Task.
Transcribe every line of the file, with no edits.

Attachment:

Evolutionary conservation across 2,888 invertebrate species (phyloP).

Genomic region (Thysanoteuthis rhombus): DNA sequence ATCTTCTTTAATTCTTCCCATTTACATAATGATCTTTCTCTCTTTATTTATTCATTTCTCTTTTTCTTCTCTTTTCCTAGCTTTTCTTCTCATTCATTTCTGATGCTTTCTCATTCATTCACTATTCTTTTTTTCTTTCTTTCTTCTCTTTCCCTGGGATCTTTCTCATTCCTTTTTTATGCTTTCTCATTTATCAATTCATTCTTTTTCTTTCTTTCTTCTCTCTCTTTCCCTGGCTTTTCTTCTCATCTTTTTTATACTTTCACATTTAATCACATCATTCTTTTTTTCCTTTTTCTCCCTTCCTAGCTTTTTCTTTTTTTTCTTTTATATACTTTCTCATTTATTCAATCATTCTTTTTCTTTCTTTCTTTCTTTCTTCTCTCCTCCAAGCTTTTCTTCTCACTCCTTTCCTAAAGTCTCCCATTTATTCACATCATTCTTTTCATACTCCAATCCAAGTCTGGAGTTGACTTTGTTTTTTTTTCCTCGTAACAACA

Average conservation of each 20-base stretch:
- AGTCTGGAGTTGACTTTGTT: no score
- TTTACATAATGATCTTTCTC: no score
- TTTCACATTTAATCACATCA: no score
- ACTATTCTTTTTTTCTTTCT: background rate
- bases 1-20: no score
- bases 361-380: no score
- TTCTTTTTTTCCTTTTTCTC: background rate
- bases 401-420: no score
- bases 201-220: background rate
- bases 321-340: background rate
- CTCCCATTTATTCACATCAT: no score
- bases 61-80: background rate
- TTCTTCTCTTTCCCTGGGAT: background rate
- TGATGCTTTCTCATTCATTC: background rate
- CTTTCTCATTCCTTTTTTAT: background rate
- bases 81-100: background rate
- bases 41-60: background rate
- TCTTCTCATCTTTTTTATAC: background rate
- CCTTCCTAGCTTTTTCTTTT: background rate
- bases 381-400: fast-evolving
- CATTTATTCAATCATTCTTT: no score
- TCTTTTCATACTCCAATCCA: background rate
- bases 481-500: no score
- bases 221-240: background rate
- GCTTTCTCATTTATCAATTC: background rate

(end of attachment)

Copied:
Evolutionary conservation across 2,888 invertebrate species (phyloP).

Genomic region (Thysanoteuthis rhombus): DNA sequence ATCTTCTTTAATTCTTCCCATTTACATAATGATCTTTCTCTCTTTATTTATTCATTTCTCTTTTTCTTCTCTTTTCCTAGCTTTTCTTCTCATTCATTTCTGATGCTTTCTCATTCATTCACTATTCTTTTTTTCTTTCTTTCTTCTCTTTCCCTGGGATCTTTCTCATTCCTTTTTTATGCTTTCTCATTTATCAATTCATTCTTTTTCTTTCTTTCTTCTCTCTCTTTCCCTGGCTTTTCTTCTCATCTTTTTTATACTTTCACATTTAATCACATCATTCTTTTTTTCCTTTTTCTCCCTTCCTAGCTTTTTCTTTTTTTTCTTTTATATACTTTCTCATTTATTCAATCATTCTTTTTCTTTCTTTCTTTCTTTCTTCTCTCCTCCAAGCTTTTCTTCTCACTCCTTTCCTAAAGTCTCCCATTTATTCACATCATTCTTTTCATACTCCAATCCAAGTCTGGAGTTGACTTTGTTTTTTTTTCCTCGTAACAACA

Average conservation of each 20-base stretch:
- AGTCTGGAGTTGACTTTGTT: no score
- TTTACATAATGATCTTTCTC: no score
- TTTCACATTTAATCACATCA: no score
- ACTATTCTTTTTTTCTTTCT: background rate
- bases 1-20: no score
- bases 361-380: no score
- TTCTTTTTTTCCTTTTTCTC: background rate
- bases 401-420: no score
- bases 201-220: background rate
- bases 321-340: background rate
- CTCCCATTTATTCACATCAT: no score
- bases 61-80: background rate
- TTCTTCTCTTTCCCTGGGAT: background rate
- TGATGCTTTCTCATTCATTC: background rate
- CTTTCTCATTCCTTTTTTAT: background rate
- bases 81-100: background rate
- bases 41-60: background rate
- TCTTCTCATCTTTTTTATAC: background rate
- CCTTCCTAGCTTTTTCTTTT: background rate
- bases 381-400: fast-evolving
- CATTTATTCAATCATTCTTT: no score
- TCTTTTCATACTCCAATCCA: background rate
- bases 481-500: no score
- bases 221-240: background rate
- GCTTTCTCATTTATCAATTC: background rate